What If I Disagree With the Insurance Adjuster?

Consider a public adjuster assessment and, perhaps, legal counsel

On a particularly cold and windy day in Massachusetts, a pipe outside Jonathan M. Feigenbaum‘s home froze and likely cracked. The following day, when it had warmed up, the pipe leaked water from the second floor to the first, then down to the basement. His insurance company sent over an adjuster, who estimated the fixes would cost around $7,500. Feigenbaum wasn’t so sure, so he asked a general contractor friend for his opinion.

“He said, ‘No way,’” Feigenbaum recalls. “So I called a public adjuster, who haggled with the insurer, and they agreed to pay, ultimately, about $30,000. The vast amount of the work was done by my adjuster, who I paid 10 percent, and it was well worth it.”

When you have suffered property damage due to a storm or an accident, your first thought is normally to contact your homeowners' insurance company. The insurer then sends an adjuster to take a look and the damage and estimate the value of your claim. But rather than blindly accepting your insurer’s assessment, says Feigenbaum, an employee benefits and insurance coverage attorney in Boston, consider asking for a second opinion.

“You can hire a public adjuster to get your own opinion. He or she works for you, the policyholder. And does it make sense to do it? Often, it does.”

What Is a Public Insurance Adjuster?

These are adjusters who work for the insured party rather than the insurance company. When you hire them, they will give you an impartial opinion from that of the insurance company's adjusters.

“Public adjusters do things for the homeowner that the insurance company may not,” Feigenbaum says. “They write down and document everything that’s lost. If they see a roll of toilet paper or box of pencils, they write it down. Your typical homeowner is too overwhelmed and traumatized with everything they’ve went through to account for everything, so they probably won’t document as well. The adjuster also knows the ins and outs, what it covered, what is a holdback, and how to deal with the adjusters on the other side. The ones that are good are worth the 7 to 12 percent of what they recover for you.”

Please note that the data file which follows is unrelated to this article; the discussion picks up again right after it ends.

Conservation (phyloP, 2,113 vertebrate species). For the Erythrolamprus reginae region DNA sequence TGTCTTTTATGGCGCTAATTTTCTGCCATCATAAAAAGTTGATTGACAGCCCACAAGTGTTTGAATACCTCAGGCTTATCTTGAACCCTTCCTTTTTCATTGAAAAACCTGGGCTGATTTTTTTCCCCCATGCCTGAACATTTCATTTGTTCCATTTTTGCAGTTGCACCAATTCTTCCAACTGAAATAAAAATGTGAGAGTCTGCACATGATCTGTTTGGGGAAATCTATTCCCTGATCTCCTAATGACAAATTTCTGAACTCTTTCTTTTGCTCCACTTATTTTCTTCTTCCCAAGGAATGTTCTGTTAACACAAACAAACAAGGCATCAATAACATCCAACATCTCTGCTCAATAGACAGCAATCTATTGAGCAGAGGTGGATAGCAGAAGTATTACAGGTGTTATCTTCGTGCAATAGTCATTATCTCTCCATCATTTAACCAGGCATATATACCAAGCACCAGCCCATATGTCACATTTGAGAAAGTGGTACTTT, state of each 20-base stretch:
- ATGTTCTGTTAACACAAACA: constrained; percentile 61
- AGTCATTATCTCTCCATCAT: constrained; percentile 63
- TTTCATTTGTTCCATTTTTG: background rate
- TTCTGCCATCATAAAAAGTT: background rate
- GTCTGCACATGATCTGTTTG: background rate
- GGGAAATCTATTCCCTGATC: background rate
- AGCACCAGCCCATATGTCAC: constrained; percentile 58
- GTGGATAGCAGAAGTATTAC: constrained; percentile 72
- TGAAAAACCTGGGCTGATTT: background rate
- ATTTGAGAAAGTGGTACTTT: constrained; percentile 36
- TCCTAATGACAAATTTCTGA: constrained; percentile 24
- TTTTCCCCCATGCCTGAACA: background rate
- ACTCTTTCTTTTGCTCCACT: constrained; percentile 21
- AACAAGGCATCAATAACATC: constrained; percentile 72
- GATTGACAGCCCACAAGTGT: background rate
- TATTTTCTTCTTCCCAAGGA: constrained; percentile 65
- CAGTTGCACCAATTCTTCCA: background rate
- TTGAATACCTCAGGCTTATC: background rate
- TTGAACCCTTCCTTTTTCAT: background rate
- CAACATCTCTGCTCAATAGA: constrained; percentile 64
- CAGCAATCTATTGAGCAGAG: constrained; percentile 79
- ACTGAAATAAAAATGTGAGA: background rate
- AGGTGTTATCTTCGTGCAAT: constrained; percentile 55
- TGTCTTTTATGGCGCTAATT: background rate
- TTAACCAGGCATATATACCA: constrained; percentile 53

Keep in mind, however, that not anyone can call themselves a public insurance adjuster. It is a licensed occupation. In fact, Massachusetts was one of the first states to license public insurance adjusters, starting in the late 19th century. Public insurance adjusters must renew their license every three years. The Massachusetts Division of Insurance maintains an updated list of all current license holders.

How Much Does It Cost to Hire a Public Insurance Adjuster?

If you decide to hire a public insurance adjuster following a loss, you must always get a signed, written contract. This is required by law. In addition, you have the right to cancel the contract within three days of signing without penalty. However, in the event of cancellation, the adjuster may still charge you for any “reasonable and necessary emergency out-of-pocket expenses” it paid for during the three-day period to protect your interests.

Assuming you decide to keep the public insurance adjuster for the duration of the claims process, the contract will specify the adjuster's fee, which is typically a percentage of the final claim payment. Unlike other states, Massachusetts does not expressly cap an adjuster's fees. But the typical fee is around 10 percent.

Also keep in mind: Just because you hire a public insurance adjuster, that does not compel your insurance company to accept their valuation of your claim. A public adjuster can give you a second opinion and valuable evidence to support your valuation. But if your insurance company refuses to budge on its offer, then your only recourse may be legal action. At that point you need to strongly consider hiring an experienced Massachusetts insurance lawyer.

It’s not unusual for Feigenbaum to field a call from a homeowner who feels their insurance company isn’t giving them what they’re due after a loss. “I always recommend to those people to get a public adjuster early,” he says. “Often they can get the problem resolved, and way more efficiently than through arbitration or the court system. They’re also often less expensive than lawyers.”

Even if you don’t feel like you’re being low-balled, Feigenbaum says, “On a huge loss, it probably makes sense to hire a public adjuster from Day One.”

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